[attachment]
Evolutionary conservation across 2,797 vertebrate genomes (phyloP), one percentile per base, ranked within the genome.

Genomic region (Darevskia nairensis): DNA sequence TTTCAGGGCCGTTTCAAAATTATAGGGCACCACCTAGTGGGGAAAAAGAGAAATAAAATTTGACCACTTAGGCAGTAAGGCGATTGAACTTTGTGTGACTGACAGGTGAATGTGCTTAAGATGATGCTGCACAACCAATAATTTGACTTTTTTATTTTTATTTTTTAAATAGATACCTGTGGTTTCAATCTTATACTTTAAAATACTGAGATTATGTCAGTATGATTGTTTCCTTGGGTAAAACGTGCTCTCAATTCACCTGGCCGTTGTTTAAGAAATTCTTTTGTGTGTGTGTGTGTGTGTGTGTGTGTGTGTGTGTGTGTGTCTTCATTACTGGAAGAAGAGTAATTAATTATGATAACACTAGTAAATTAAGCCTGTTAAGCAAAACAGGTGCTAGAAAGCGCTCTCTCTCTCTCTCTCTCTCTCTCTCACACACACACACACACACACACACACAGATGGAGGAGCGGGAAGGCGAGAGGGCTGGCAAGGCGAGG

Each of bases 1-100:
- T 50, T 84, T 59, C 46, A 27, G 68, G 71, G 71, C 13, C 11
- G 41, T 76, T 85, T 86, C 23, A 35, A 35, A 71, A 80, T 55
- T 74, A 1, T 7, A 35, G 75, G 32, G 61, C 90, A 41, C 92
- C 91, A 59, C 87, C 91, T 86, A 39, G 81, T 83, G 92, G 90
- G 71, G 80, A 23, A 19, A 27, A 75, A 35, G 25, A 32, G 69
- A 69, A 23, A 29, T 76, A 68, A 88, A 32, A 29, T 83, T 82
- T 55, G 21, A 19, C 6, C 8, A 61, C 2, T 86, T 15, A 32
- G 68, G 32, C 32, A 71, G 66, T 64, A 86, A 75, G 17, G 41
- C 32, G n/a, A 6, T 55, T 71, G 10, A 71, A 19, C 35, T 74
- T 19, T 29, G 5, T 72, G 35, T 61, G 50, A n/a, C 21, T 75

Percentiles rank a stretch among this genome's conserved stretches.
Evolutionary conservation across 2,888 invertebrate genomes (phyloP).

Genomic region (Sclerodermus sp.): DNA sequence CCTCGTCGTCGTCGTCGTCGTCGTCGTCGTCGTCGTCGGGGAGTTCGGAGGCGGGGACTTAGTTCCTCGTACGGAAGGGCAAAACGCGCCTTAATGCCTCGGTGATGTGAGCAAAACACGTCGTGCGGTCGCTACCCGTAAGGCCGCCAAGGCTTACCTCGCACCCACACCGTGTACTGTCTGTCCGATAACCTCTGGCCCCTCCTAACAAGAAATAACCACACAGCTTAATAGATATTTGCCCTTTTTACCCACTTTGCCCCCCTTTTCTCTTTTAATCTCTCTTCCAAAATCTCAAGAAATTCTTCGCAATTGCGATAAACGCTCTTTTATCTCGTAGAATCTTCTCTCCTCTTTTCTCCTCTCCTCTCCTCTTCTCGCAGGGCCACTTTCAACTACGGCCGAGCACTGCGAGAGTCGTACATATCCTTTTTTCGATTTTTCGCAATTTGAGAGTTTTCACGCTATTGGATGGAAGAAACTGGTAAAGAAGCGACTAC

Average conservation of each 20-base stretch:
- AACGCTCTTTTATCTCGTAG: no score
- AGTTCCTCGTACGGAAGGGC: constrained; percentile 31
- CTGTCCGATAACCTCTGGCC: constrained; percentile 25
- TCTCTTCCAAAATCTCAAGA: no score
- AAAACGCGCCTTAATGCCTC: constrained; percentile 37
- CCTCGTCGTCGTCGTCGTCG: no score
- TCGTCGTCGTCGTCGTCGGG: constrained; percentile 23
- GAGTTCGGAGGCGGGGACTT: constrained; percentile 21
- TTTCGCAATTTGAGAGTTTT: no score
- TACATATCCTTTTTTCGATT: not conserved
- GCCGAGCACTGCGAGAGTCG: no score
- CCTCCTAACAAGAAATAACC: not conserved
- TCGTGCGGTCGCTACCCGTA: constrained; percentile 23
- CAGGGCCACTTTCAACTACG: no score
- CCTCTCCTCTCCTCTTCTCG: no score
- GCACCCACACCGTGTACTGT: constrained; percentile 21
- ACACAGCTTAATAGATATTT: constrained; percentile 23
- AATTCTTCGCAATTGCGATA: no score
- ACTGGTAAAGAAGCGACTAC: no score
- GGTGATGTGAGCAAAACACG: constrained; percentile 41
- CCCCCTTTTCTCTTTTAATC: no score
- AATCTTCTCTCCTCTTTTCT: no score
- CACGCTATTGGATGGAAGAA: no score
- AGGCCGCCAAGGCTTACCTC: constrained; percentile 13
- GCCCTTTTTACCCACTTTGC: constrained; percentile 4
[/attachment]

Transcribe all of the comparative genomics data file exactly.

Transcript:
Evolutionary conservation across 2,797 vertebrate genomes (phyloP), one percentile per base, ranked within the genome.

Genomic region (Darevskia nairensis): DNA sequence TTTCAGGGCCGTTTCAAAATTATAGGGCACCACCTAGTGGGGAAAAAGAGAAATAAAATTTGACCACTTAGGCAGTAAGGCGATTGAACTTTGTGTGACTGACAGGTGAATGTGCTTAAGATGATGCTGCACAACCAATAATTTGACTTTTTTATTTTTATTTTTTAAATAGATACCTGTGGTTTCAATCTTATACTTTAAAATACTGAGATTATGTCAGTATGATTGTTTCCTTGGGTAAAACGTGCTCTCAATTCACCTGGCCGTTGTTTAAGAAATTCTTTTGTGTGTGTGTGTGTGTGTGTGTGTGTGTGTGTGTGTGTGTCTTCATTACTGGAAGAAGAGTAATTAATTATGATAACACTAGTAAATTAAGCCTGTTAAGCAAAACAGGTGCTAGAAAGCGCTCTCTCTCTCTCTCTCTCTCTCTCTCACACACACACACACACACACACACACAGATGGAGGAGCGGGAAGGCGAGAGGGCTGGCAAGGCGAGG

Each of bases 1-100:
- T 50, T 84, T 59, C 46, A 27, G 68, G 71, G 71, C 13, C 11
- G 41, T 76, T 85, T 86, C 23, A 35, A 35, A 71, A 80, T 55
- T 74, A 1, T 7, A 35, G 75, G 32, G 61, C 90, A 41, C 92
- C 91, A 59, C 87, C 91, T 86, A 39, G 81, T 83, G 92, G 90
- G 71, G 80, A 23, A 19, A 27, A 75, A 35, G 25, A 32, G 69
- A 69, A 23, A 29, T 76, A 68, A 88, A 32, A 29, T 83, T 82
- T 55, G 21, A 19, C 6, C 8, A 61, C 2, T 86, T 15, A 32
- G 68, G 32, C 32, A 71, G 66, T 64, A 86, A 75, G 17, G 41
- C 32, G n/a, A 6, T 55, T 71, G 10, A 71, A 19, C 35, T 74
- T 19, T 29, G 5, T 72, G 35, T 61, G 50, A n/a, C 21, T 75

Percentiles rank a stretch among this genome's conserved stretches.
Evolutionary conservation across 2,888 invertebrate genomes (phyloP).

Genomic region (Sclerodermus sp.): DNA sequence CCTCGTCGTCGTCGTCGTCGTCGTCGTCGTCGTCGTCGGGGAGTTCGGAGGCGGGGACTTAGTTCCTCGTACGGAAGGGCAAAACGCGCCTTAATGCCTCGGTGATGTGAGCAAAACACGTCGTGCGGTCGCTACCCGTAAGGCCGCCAAGGCTTACCTCGCACCCACACCGTGTACTGTCTGTCCGATAACCTCTGGCCCCTCCTAACAAGAAATAACCACACAGCTTAATAGATATTTGCCCTTTTTACCCACTTTGCCCCCCTTTTCTCTTTTAATCTCTCTTCCAAAATCTCAAGAAATTCTTCGCAATTGCGATAAACGCTCTTTTATCTCGTAGAATCTTCTCTCCTCTTTTCTCCTCTCCTCTCCTCTTCTCGCAGGGCCACTTTCAACTACGGCCGAGCACTGCGAGAGTCGTACATATCCTTTTTTCGATTTTTCGCAATTTGAGAGTTTTCACGCTATTGGATGGAAGAAACTGGTAAAGAAGCGACTAC

Average conservation of each 20-base stretch:
- AACGCTCTTTTATCTCGTAG: no score
- AGTTCCTCGTACGGAAGGGC: constrained; percentile 31
- CTGTCCGATAACCTCTGGCC: constrained; percentile 25
- TCTCTTCCAAAATCTCAAGA: no score
- AAAACGCGCCTTAATGCCTC: constrained; percentile 37
- CCTCGTCGTCGTCGTCGTCG: no score
- TCGTCGTCGTCGTCGTCGGG: constrained; percentile 23
- GAGTTCGGAGGCGGGGACTT: constrained; percentile 21
- TTTCGCAATTTGAGAGTTTT: no score
- TACATATCCTTTTTTCGATT: not conserved
- GCCGAGCACTGCGAGAGTCG: no score
- CCTCCTAACAAGAAATAACC: not conserved
- TCGTGCGGTCGCTACCCGTA: constrained; percentile 23
- CAGGGCCACTTTCAACTACG: no score
- CCTCTCCTCTCCTCTTCTCG: no score
- GCACCCACACCGTGTACTGT: constrained; percentile 21
- ACACAGCTTAATAGATATTT: constrained; percentile 23
- AATTCTTCGCAATTGCGATA: no score
- ACTGGTAAAGAAGCGACTAC: no score
- GGTGATGTGAGCAAAACACG: constrained; percentile 41
- CCCCCTTTTCTCTTTTAATC: no score
- AATCTTCTCTCCTCTTTTCT: no score
- CACGCTATTGGATGGAAGAA: no score
- AGGCCGCCAAGGCTTACCTC: constrained; percentile 13
- GCCCTTTTTACCCACTTTGC: constrained; percentile 4